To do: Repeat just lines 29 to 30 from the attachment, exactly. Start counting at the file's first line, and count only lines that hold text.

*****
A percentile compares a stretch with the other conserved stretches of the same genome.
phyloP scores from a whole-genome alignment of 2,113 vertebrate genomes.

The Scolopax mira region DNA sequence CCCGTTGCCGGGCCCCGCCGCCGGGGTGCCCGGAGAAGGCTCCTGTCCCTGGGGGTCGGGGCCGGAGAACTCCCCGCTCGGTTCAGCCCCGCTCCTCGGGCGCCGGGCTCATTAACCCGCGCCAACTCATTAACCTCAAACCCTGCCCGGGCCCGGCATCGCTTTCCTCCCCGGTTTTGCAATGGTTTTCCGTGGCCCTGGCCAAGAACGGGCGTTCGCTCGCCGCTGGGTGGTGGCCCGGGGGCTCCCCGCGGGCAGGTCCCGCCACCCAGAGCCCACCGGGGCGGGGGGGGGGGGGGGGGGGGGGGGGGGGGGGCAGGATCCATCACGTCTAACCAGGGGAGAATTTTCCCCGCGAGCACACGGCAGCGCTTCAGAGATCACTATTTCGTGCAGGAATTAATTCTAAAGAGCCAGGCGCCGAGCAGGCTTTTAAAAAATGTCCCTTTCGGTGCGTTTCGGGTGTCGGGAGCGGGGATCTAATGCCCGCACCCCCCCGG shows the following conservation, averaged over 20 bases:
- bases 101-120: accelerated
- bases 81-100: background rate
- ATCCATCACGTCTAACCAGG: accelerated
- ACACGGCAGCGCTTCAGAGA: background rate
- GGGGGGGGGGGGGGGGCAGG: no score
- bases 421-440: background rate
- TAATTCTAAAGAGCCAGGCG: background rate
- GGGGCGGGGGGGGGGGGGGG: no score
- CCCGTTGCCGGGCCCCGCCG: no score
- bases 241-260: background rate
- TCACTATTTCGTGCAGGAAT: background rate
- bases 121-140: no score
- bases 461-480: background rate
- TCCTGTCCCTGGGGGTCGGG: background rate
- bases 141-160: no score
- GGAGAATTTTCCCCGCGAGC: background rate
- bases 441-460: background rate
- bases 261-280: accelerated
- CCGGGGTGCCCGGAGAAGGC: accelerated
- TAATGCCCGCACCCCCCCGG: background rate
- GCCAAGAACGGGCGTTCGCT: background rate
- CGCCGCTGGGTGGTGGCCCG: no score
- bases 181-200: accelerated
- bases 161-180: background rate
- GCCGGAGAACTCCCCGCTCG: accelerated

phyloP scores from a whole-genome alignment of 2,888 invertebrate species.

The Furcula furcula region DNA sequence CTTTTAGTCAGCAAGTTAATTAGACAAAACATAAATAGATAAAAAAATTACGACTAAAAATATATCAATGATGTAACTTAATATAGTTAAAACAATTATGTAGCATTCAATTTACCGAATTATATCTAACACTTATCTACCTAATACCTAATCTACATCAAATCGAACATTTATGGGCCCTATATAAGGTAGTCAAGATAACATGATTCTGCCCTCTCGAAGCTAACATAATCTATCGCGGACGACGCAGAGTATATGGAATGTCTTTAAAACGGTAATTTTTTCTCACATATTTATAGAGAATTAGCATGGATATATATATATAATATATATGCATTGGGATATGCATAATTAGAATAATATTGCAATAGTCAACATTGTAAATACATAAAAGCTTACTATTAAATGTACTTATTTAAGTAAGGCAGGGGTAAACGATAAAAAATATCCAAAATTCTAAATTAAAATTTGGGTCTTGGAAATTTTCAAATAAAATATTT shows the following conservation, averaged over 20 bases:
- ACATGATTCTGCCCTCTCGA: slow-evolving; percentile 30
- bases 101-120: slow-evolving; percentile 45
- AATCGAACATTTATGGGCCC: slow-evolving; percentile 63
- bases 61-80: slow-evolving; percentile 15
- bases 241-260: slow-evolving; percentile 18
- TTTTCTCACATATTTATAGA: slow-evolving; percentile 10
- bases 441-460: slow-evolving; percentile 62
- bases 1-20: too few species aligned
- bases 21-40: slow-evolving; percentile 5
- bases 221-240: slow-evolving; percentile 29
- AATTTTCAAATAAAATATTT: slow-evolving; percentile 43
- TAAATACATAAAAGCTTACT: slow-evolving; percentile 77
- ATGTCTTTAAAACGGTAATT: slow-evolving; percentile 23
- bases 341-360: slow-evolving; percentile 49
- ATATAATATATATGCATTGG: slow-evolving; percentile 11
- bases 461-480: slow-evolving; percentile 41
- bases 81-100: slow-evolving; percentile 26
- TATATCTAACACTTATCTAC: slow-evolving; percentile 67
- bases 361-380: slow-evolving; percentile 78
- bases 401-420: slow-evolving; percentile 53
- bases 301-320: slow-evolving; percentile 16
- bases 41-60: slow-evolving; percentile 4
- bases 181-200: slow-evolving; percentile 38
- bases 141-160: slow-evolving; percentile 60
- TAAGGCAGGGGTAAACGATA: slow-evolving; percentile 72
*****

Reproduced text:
phyloP scores from a whole-genome alignment of 2,888 invertebrate species.

The Furcula furcula region DNA sequence CTTTTAGTCAGCAAGTTAATTAGACAAAACATAAATAGATAAAAAAATTACGACTAAAAATATATCAATGATGTAACTTAATATAGTTAAAACAATTATGTAGCATTCAATTTACCGAATTATATCTAACACTTATCTACCTAATACCTAATCTACATCAAATCGAACATTTATGGGCCCTATATAAGGTAGTCAAGATAACATGATTCTGCCCTCTCGAAGCTAACATAATCTATCGCGGACGACGCAGAGTATATGGAATGTCTTTAAAACGGTAATTTTTTCTCACATATTTATAGAGAATTAGCATGGATATATATATATAATATATATGCATTGGGATATGCATAATTAGAATAATATTGCAATAGTCAACATTGTAAATACATAAAAGCTTACTATTAAATGTACTTATTTAAGTAAGGCAGGGGTAAACGATAAAAAATATCCAAAATTCTAAATTAAAATTTGGGTCTTGGAAATTTTCAAATAAAATATTT shows the following conservation, averaged over 20 bases: